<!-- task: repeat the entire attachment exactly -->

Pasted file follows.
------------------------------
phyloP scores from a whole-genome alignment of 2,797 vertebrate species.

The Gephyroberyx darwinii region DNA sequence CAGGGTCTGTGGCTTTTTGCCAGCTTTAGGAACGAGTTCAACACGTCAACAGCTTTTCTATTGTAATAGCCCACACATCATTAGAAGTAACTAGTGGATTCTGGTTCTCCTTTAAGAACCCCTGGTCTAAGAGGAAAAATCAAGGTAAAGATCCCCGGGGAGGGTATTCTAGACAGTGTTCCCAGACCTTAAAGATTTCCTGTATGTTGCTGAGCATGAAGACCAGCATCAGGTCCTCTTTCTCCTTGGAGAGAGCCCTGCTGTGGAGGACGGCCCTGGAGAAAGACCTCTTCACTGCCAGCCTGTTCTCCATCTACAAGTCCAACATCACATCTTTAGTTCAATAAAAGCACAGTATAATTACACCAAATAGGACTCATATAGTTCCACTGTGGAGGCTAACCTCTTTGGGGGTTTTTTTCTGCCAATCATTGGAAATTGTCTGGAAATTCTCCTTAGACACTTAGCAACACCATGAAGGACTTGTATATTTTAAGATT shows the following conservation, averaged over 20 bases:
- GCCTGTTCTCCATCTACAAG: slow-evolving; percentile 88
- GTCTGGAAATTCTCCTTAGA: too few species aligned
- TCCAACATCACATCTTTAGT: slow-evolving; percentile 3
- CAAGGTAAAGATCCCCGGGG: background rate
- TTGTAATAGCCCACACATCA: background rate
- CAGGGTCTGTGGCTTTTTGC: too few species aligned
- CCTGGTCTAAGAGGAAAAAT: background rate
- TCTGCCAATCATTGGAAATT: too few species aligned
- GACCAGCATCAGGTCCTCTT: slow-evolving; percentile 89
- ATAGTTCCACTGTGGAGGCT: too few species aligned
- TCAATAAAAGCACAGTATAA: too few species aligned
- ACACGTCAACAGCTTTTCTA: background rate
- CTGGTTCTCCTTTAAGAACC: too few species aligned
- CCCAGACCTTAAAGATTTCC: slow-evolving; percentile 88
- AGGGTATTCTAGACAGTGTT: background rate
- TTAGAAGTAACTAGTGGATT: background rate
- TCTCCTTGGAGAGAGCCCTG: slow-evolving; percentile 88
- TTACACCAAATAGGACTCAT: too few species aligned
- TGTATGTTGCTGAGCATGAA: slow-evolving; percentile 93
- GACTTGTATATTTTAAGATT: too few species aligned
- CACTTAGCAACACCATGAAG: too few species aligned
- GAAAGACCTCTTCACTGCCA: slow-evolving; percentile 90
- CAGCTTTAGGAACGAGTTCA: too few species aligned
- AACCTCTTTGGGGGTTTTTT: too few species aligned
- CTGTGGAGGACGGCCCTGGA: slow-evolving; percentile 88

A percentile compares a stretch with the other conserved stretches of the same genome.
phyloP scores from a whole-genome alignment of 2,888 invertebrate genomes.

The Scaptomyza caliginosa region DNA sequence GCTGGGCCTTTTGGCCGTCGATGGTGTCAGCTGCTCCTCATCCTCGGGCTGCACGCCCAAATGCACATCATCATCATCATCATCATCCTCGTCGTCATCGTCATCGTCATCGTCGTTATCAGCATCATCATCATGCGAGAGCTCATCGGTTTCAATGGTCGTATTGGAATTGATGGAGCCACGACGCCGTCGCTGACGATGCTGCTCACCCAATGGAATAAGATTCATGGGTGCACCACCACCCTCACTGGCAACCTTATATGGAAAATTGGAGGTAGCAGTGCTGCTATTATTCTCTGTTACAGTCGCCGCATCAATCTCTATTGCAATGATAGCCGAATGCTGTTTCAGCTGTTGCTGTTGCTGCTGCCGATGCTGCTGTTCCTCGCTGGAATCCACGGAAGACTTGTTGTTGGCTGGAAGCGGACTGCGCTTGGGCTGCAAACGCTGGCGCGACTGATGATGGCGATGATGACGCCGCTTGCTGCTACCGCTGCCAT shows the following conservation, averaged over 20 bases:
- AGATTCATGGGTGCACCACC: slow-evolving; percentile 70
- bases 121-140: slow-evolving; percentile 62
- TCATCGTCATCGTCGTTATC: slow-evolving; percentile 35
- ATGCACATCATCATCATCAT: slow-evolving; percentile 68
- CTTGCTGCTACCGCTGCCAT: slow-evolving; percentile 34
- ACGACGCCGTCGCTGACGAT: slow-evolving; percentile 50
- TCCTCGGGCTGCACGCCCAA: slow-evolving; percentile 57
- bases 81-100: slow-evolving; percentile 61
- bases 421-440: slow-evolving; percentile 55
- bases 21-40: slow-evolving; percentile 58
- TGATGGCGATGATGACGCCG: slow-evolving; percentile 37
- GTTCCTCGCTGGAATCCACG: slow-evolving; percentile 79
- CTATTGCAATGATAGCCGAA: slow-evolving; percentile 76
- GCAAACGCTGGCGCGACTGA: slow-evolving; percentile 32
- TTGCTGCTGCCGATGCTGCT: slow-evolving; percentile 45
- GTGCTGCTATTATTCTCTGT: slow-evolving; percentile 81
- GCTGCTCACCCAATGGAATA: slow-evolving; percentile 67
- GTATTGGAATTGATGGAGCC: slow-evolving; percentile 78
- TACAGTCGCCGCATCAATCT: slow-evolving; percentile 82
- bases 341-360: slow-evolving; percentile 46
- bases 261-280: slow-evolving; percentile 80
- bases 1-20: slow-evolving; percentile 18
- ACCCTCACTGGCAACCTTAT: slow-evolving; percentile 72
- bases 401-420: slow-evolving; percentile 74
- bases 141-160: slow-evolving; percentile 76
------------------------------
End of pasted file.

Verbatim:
phyloP scores from a whole-genome alignment of 2,797 vertebrate species.

The Gephyroberyx darwinii region DNA sequence CAGGGTCTGTGGCTTTTTGCCAGCTTTAGGAACGAGTTCAACACGTCAACAGCTTTTCTATTGTAATAGCCCACACATCATTAGAAGTAACTAGTGGATTCTGGTTCTCCTTTAAGAACCCCTGGTCTAAGAGGAAAAATCAAGGTAAAGATCCCCGGGGAGGGTATTCTAGACAGTGTTCCCAGACCTTAAAGATTTCCTGTATGTTGCTGAGCATGAAGACCAGCATCAGGTCCTCTTTCTCCTTGGAGAGAGCCCTGCTGTGGAGGACGGCCCTGGAGAAAGACCTCTTCACTGCCAGCCTGTTCTCCATCTACAAGTCCAACATCACATCTTTAGTTCAATAAAAGCACAGTATAATTACACCAAATAGGACTCATATAGTTCCACTGTGGAGGCTAACCTCTTTGGGGGTTTTTTTCTGCCAATCATTGGAAATTGTCTGGAAATTCTCCTTAGACACTTAGCAACACCATGAAGGACTTGTATATTTTAAGATT shows the following conservation, averaged over 20 bases:
- GCCTGTTCTCCATCTACAAG: slow-evolving; percentile 88
- GTCTGGAAATTCTCCTTAGA: too few species aligned
- TCCAACATCACATCTTTAGT: slow-evolving; percentile 3
- CAAGGTAAAGATCCCCGGGG: background rate
- TTGTAATAGCCCACACATCA: background rate
- CAGGGTCTGTGGCTTTTTGC: too few species aligned
- CCTGGTCTAAGAGGAAAAAT: background rate
- TCTGCCAATCATTGGAAATT: too few species aligned
- GACCAGCATCAGGTCCTCTT: slow-evolving; percentile 89
- ATAGTTCCACTGTGGAGGCT: too few species aligned
- TCAATAAAAGCACAGTATAA: too few species aligned
- ACACGTCAACAGCTTTTCTA: background rate
- CTGGTTCTCCTTTAAGAACC: too few species aligned
- CCCAGACCTTAAAGATTTCC: slow-evolving; percentile 88
- AGGGTATTCTAGACAGTGTT: background rate
- TTAGAAGTAACTAGTGGATT: background rate
- TCTCCTTGGAGAGAGCCCTG: slow-evolving; percentile 88
- TTACACCAAATAGGACTCAT: too few species aligned
- TGTATGTTGCTGAGCATGAA: slow-evolving; percentile 93
- GACTTGTATATTTTAAGATT: too few species aligned
- CACTTAGCAACACCATGAAG: too few species aligned
- GAAAGACCTCTTCACTGCCA: slow-evolving; percentile 90
- CAGCTTTAGGAACGAGTTCA: too few species aligned
- AACCTCTTTGGGGGTTTTTT: too few species aligned
- CTGTGGAGGACGGCCCTGGA: slow-evolving; percentile 88

A percentile compares a stretch with the other conserved stretches of the same genome.
phyloP scores from a whole-genome alignment of 2,888 invertebrate genomes.

The Scaptomyza caliginosa region DNA sequence GCTGGGCCTTTTGGCCGTCGATGGTGTCAGCTGCTCCTCATCCTCGGGCTGCACGCCCAAATGCACATCATCATCATCATCATCATCCTCGTCGTCATCGTCATCGTCATCGTCGTTATCAGCATCATCATCATGCGAGAGCTCATCGGTTTCAATGGTCGTATTGGAATTGATGGAGCCACGACGCCGTCGCTGACGATGCTGCTCACCCAATGGAATAAGATTCATGGGTGCACCACCACCCTCACTGGCAACCTTATATGGAAAATTGGAGGTAGCAGTGCTGCTATTATTCTCTGTTACAGTCGCCGCATCAATCTCTATTGCAATGATAGCCGAATGCTGTTTCAGCTGTTGCTGTTGCTGCTGCCGATGCTGCTGTTCCTCGCTGGAATCCACGGAAGACTTGTTGTTGGCTGGAAGCGGACTGCGCTTGGGCTGCAAACGCTGGCGCGACTGATGATGGCGATGATGACGCCGCTTGCTGCTACCGCTGCCAT shows the following conservation, averaged over 20 bases:
- AGATTCATGGGTGCACCACC: slow-evolving; percentile 70
- bases 121-140: slow-evolving; percentile 62
- TCATCGTCATCGTCGTTATC: slow-evolving; percentile 35
- ATGCACATCATCATCATCAT: slow-evolving; percentile 68
- CTTGCTGCTACCGCTGCCAT: slow-evolving; percentile 34
- ACGACGCCGTCGCTGACGAT: slow-evolving; percentile 50
- TCCTCGGGCTGCACGCCCAA: slow-evolving; percentile 57
- bases 81-100: slow-evolving; percentile 61
- bases 421-440: slow-evolving; percentile 55
- bases 21-40: slow-evolving; percentile 58
- TGATGGCGATGATGACGCCG: slow-evolving; percentile 37
- GTTCCTCGCTGGAATCCACG: slow-evolving; percentile 79
- CTATTGCAATGATAGCCGAA: slow-evolving; percentile 76
- GCAAACGCTGGCGCGACTGA: slow-evolving; percentile 32
- TTGCTGCTGCCGATGCTGCT: slow-evolving; percentile 45
- GTGCTGCTATTATTCTCTGT: slow-evolving; percentile 81
- GCTGCTCACCCAATGGAATA: slow-evolving; percentile 67
- GTATTGGAATTGATGGAGCC: slow-evolving; percentile 78
- TACAGTCGCCGCATCAATCT: slow-evolving; percentile 82
- bases 341-360: slow-evolving; percentile 46
- bases 261-280: slow-evolving; percentile 80
- bases 1-20: slow-evolving; percentile 18
- ACCCTCACTGGCAACCTTAT: slow-evolving; percentile 72
- bases 401-420: slow-evolving; percentile 74
- bases 141-160: slow-evolving; percentile 76